Regardless of your faith or religion, if you need to take some time for a mini-Easter retreat, here are 8 questions to jumpstart your reflection and self-renewal.

Easter is a time of rebirth and renewal.

In the Christian tradition, it is the time we remember the resurrection of Jesus Christ, who died on the Cross for our sins. It is the time we celebrate His power over death and sin, and a time we use to remember our own shortcomings and commit to renewing ourselves.

In other traditions, especially in the West, Easter coincides with springtime–also known to be a time of blossoming, new beginnings, and rebirth. This is the time people use to take stock of what they have in their lives, reassess their priorities, and discard what they no longer need.

While the coronavirus still looms over the whole planet, and while most of us can’t do even the most basic of Easter traditions–going to Easter Mass, doing outdoor Easter Egg Hunts with kids, celebrating with family–this season offers us a golden opportunity to ask ourselves the right questions, in order to move forward in a more meaningful way.

Regardless of your faith or religion (or even if you have none), we offer you some reflection points for your own mini-self-retreat during the Easter lockdown:

Points for self-reflection

Part 1.

1. What are the BEST parts of my life–the ones that I am truly, deeply grateful for?

Despite everything that is going on around the world and in our own lives, there must be things that stand out as those that we can be truly, deeply grateful for. There must be people, situations–or even micro-moments–that we can say are the best parts of our lives, even at this time of crisis. What or who are they? Write them down or say them out loud. Take a moment to really feel deep gratitude for those best parts of our lives.

2. How can I concretely express gratitude for those best parts of my life?

Gratitude is best when it’s expressed and shared. Now that we know what the best parts of our lives are, and in what ways they show up, it’s time to put our gratitude into action. How can we concretely express our gratitude to and for them? If these best parts of our lives are people around us, how can we let them know how we feel? Especially now, in the time of social distancing, it’s important to strengthen our connections in different ways and be more visible with our gratitude and affection for others.

♦ Here’s a bit of homework: Write down the concrete ways to express your deep gratitude for the best parts of your life, set a date in your calendar for when you’ll do it, and actually do it! Better yet, do it right after you read this post! Let Easter be a celebration of the best parts of your life, and make sure they feel it, too. 🙂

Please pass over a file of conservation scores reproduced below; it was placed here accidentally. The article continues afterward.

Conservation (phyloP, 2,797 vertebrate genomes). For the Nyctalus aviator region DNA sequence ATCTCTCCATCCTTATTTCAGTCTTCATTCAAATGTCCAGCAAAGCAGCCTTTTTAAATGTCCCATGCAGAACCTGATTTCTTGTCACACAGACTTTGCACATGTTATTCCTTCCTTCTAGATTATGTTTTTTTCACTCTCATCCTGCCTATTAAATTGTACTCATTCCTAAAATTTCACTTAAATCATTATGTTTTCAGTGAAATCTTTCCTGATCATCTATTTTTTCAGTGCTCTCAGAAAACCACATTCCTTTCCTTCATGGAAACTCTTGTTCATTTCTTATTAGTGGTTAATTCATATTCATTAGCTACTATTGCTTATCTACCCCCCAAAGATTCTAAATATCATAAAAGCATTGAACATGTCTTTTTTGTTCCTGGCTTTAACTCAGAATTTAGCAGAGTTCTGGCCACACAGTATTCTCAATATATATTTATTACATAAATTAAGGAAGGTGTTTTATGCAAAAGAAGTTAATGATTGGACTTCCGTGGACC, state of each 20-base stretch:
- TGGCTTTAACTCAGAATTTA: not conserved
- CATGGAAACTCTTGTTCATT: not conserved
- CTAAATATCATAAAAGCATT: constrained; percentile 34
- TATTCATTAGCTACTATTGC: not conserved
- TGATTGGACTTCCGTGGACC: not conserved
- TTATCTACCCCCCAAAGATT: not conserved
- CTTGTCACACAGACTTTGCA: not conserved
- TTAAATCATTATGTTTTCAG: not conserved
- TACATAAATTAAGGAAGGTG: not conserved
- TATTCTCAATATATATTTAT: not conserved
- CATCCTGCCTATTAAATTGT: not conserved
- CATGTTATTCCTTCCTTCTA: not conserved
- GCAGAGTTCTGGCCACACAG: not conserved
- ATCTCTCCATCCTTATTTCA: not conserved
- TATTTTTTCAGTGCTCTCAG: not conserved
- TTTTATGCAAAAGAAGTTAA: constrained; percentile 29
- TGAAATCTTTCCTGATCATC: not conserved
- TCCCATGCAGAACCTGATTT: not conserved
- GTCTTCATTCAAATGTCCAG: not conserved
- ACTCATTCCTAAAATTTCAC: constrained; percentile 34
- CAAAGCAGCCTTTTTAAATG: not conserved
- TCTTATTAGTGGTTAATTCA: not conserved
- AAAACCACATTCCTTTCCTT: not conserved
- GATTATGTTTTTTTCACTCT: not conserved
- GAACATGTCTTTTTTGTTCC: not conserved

Hitting rock bottom

Now, these next few questions will be a bit harder, but just stay with the reflection, and do your best to express it…

Part 2.

3. Which part of my life feels like I’ve hit ROCK-BOTTOM?

Perhaps it’s our health, our career or finances, some relationships that we aren’t able to rebuild because of social distancing… or perhaps it’s a feeling of loneliness and anxiety because of the self-quarantine. Whatever it is, name it and do not be ashamed of it. Do not judge yourself for what you feel. This is a safe space and a safe moment for you to check in with yourself and recognize where you are. Just write it down or say it out loud, and remember this: This, too, shall pass. Nothing in this world is ever permanent, and this place where you feel you’ve hit rock-bottom is just the same. You might be there now, but now will not last forever.

4. In which parts of my life did the WORST part of myself show up?

This is the part where we recognize and take accountability for what we might have done wrong. Even on the best of days, our tempers can flare up; we might feel jealous or envious of others’ comfort; our anxiety might have caused us to push some of our loved ones away; or the panic over the pandemic might have caused us to keep too much for ourselves and leave too little for others. It happens to the best of us–nobody is spared. But again, whatever it is, name it and do not be ashamed of it. Do not judge yourself for your worst parts, because your worst parts do not make up all of you. But it is important to be aware of them, so you can also be aware of how and when they show up, and how and when you can do things differently.

5. In what ways can I manage or change my behaviors so that I improve the way I react to negative situations?

This is not an easy question to ask. It’s always easier for us to think of how others should improve, versus how we ourselves should handle situations better. This also requires a bit of imagination: if we were to play back some negative situations in which the worst parts of ourselves showed up in the past, how would we have done it better so that we don’t end up hurting others or ourselves? And knowing this now, how can we change our future behaviors so that we respond to adverse situations a little better each time around?